My interest in this system of divination started just before the massive Lenormand conversion has begun in the United States. I was attracted to the seemingly simplistic look and reading approach, and the very direct and practical responses the cards gave.
Since I couldn’t find any real Lenormand readers in my area I sought after virtual mentorship, receiving a lot of valuable information, guidance, and support from Andy, Fennario, and Mama Whodun. Andy’s blog became my Lenormand mecca, and I subscribed to the Dutch-Belgian school of meanings as I eagerly joined Andy’s free course.
I did my homework with a zeal, produced multiple blog posts, and practiced reading the cards daily myself and, after feeling more comfortable with the system, for clients. I joined a Facebook study group, through which I met many acolytes and even a couple new mentors, while observing how Lenormand is taking the US market by storm and, too often, becoming something slightly different (but this post isn’t about that). And as I attempted to stay purist in my approach to interpreting the cards, I became completely consumed by consumerism; buying hot, new decks and powdery, vintage pecks that suddenly showed up everywhere around me like hot beignets. Everything was la di da sweet…. And then I hit a plateau.
It really hit me when I begun working with the Grand Tableau lesson in Andy’s course. Suddenly what used to be fun and inspiring, now raised anxiety. There was so much details, tricks, and just SO MUCH information yet to be learned and memorized. “Damn,” I thought to myself, “It really will take time to learn!” The Lenormand wasn’t that simplistic in my eyes anymore, and I realized that I have to take a break from jamming more and more technical information into my head if I REALLY wanted to get it.
Sadly, it became clear to me that what I was really doing was racing to an imaginary finish line. Instead of taking the time to learn how to read these amazing cards, now I was lost in competing with a virtual band of readers. And this wasn’t working. I knew that I had to slow down, take a break from the course, and reconfigure my priority list.
All great films have multiple story lines. Sure, the Alpha storyline is what’s most important. However, it is because of secondary story lines that we are able gage the colors and measure the depths of our characters. Without these parallel prisms of information, every film is a rigid composition of only primary “The Good, The Bad, and The Ugly” sort of colors.
My film metaphor is quite a detour. But it makes this post more flavorful. And so is the Lenormand experience I’m striving for. After exiting a self-imposed, mental competition, I’ve searched for new ways to look at the cards without pressure. I figure that there must be other layers and prisms through which each card, and consequently combinations of cards, would reveal information greater than just key words and right-to-left reading technique. I yearn to know how much dust, in a given read, is accomulated on the Rider’s boots; and how sharp is Scythe’s blade, and how sexy is the Lily? I crave those B and C story lines. And so do my clients.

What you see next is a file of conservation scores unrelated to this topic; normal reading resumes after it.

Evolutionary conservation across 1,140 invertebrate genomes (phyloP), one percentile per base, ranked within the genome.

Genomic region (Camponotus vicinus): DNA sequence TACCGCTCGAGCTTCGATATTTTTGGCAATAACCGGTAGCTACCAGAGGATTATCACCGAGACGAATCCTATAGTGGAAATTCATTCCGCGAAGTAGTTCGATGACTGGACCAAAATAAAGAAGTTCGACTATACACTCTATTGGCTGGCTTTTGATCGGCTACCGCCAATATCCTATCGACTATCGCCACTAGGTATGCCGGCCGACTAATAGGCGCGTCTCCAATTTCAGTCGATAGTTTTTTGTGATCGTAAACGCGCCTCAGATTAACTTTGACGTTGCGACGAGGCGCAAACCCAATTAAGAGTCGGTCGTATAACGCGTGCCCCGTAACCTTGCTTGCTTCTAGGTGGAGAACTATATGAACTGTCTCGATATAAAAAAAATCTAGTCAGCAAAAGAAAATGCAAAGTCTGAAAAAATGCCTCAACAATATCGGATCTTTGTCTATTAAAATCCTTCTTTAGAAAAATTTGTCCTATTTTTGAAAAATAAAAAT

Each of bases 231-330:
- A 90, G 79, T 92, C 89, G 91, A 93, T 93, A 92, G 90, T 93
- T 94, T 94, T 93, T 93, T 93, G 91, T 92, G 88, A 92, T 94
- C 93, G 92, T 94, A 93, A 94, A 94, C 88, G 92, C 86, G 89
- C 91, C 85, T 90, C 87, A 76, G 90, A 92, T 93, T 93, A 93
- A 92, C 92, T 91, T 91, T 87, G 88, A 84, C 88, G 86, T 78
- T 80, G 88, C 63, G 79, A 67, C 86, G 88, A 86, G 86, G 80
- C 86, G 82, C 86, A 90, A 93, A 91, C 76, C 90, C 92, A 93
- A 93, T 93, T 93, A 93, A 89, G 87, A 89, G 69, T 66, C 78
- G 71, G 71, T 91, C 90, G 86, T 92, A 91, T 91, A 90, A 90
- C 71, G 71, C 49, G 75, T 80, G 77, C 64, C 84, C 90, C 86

Recently I’ve been feeling a shift in the way that I read. I am walking away from rigid ideas about cards, as I am building a personal library of notions and experiences. I’ve also found a few helpful sources. Taking Caitlin Matthews’ informative webinar, Petit Lenoirmand Method — Past and Future, has been really helpful with building new, and more personalized layers of interpretation. And even more recently, being exposed to the writings of a heavy weight Lenormand champion, Chanah, of Confessions of a Freaky Fortune Teller, who has returned to the cartomancy scene just in time to lift my reader’s block, has been awesome. So there’s light in the end of the tunnel.
I guess that Mama Woudun and Fennario were right after all, saying it takes years before you really start digging the Lenormand. Following their wise advice, I took my relationship with the cards to the next phase. Maybe we’re not living together yet, but we’re definitely going out steady. I feel like I am ready to “meet the family”; that I do care to know what makes big sister Bouquet tick, when is uncle Whip planning to get out of the closet, and what kind of mental illness grandpa Clouds gifted my sitter with. I’m not so obsessed parading my “red, hot” reader’s skills to others anymore. What I am focused on is getting to know the cards’ personalities intimately — and how these play out when we’re together. That’s all.